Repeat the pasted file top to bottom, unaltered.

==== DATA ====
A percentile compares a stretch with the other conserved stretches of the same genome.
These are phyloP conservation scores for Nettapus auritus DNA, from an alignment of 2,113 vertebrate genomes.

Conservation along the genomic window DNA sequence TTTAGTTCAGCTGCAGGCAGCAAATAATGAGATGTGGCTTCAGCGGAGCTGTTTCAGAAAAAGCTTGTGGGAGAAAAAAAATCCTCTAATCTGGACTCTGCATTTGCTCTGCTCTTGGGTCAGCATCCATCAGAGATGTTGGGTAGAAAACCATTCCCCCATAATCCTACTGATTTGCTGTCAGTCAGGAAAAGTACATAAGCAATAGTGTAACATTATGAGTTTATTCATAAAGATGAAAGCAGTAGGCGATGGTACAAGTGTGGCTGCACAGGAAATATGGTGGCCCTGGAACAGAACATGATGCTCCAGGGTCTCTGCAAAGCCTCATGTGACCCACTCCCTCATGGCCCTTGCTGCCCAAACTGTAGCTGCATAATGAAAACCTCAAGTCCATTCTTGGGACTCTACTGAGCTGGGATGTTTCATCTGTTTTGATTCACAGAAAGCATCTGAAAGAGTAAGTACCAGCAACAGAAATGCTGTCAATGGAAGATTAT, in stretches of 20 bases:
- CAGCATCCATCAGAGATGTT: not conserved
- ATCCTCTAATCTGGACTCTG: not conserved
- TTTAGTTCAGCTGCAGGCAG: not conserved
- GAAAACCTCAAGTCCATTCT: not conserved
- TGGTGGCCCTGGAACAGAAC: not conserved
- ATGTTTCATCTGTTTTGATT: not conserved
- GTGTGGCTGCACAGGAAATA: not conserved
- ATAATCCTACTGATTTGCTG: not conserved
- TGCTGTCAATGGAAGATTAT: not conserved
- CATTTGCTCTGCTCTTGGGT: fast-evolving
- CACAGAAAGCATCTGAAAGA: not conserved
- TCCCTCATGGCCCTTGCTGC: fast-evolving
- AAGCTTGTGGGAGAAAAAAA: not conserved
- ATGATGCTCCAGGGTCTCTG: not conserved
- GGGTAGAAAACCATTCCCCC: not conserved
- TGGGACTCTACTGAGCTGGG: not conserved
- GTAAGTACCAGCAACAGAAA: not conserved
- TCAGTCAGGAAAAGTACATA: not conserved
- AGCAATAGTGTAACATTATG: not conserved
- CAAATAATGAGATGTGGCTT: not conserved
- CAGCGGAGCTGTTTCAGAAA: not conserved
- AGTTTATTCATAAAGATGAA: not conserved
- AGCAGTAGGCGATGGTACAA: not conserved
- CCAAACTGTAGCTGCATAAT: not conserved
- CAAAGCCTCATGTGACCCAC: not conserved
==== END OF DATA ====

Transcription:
A percentile compares a stretch with the other conserved stretches of the same genome.
These are phyloP conservation scores for Nettapus auritus DNA, from an alignment of 2,113 vertebrate genomes.

Conservation along the genomic window DNA sequence TTTAGTTCAGCTGCAGGCAGCAAATAATGAGATGTGGCTTCAGCGGAGCTGTTTCAGAAAAAGCTTGTGGGAGAAAAAAAATCCTCTAATCTGGACTCTGCATTTGCTCTGCTCTTGGGTCAGCATCCATCAGAGATGTTGGGTAGAAAACCATTCCCCCATAATCCTACTGATTTGCTGTCAGTCAGGAAAAGTACATAAGCAATAGTGTAACATTATGAGTTTATTCATAAAGATGAAAGCAGTAGGCGATGGTACAAGTGTGGCTGCACAGGAAATATGGTGGCCCTGGAACAGAACATGATGCTCCAGGGTCTCTGCAAAGCCTCATGTGACCCACTCCCTCATGGCCCTTGCTGCCCAAACTGTAGCTGCATAATGAAAACCTCAAGTCCATTCTTGGGACTCTACTGAGCTGGGATGTTTCATCTGTTTTGATTCACAGAAAGCATCTGAAAGAGTAAGTACCAGCAACAGAAATGCTGTCAATGGAAGATTAT, in stretches of 20 bases:
- CAGCATCCATCAGAGATGTT: not conserved
- ATCCTCTAATCTGGACTCTG: not conserved
- TTTAGTTCAGCTGCAGGCAG: not conserved
- GAAAACCTCAAGTCCATTCT: not conserved
- TGGTGGCCCTGGAACAGAAC: not conserved
- ATGTTTCATCTGTTTTGATT: not conserved
- GTGTGGCTGCACAGGAAATA: not conserved
- ATAATCCTACTGATTTGCTG: not conserved
- TGCTGTCAATGGAAGATTAT: not conserved
- CATTTGCTCTGCTCTTGGGT: fast-evolving
- CACAGAAAGCATCTGAAAGA: not conserved
- TCCCTCATGGCCCTTGCTGC: fast-evolving
- AAGCTTGTGGGAGAAAAAAA: not conserved
- ATGATGCTCCAGGGTCTCTG: not conserved
- GGGTAGAAAACCATTCCCCC: not conserved
- TGGGACTCTACTGAGCTGGG: not conserved
- GTAAGTACCAGCAACAGAAA: not conserved
- TCAGTCAGGAAAAGTACATA: not conserved
- AGCAATAGTGTAACATTATG: not conserved
- CAAATAATGAGATGTGGCTT: not conserved
- CAGCGGAGCTGTTTCAGAAA: not conserved
- AGTTTATTCATAAAGATGAA: not conserved
- AGCAGTAGGCGATGGTACAA: not conserved
- CCAAACTGTAGCTGCATAAT: not conserved
- CAAAGCCTCATGTGACCCAC: not conserved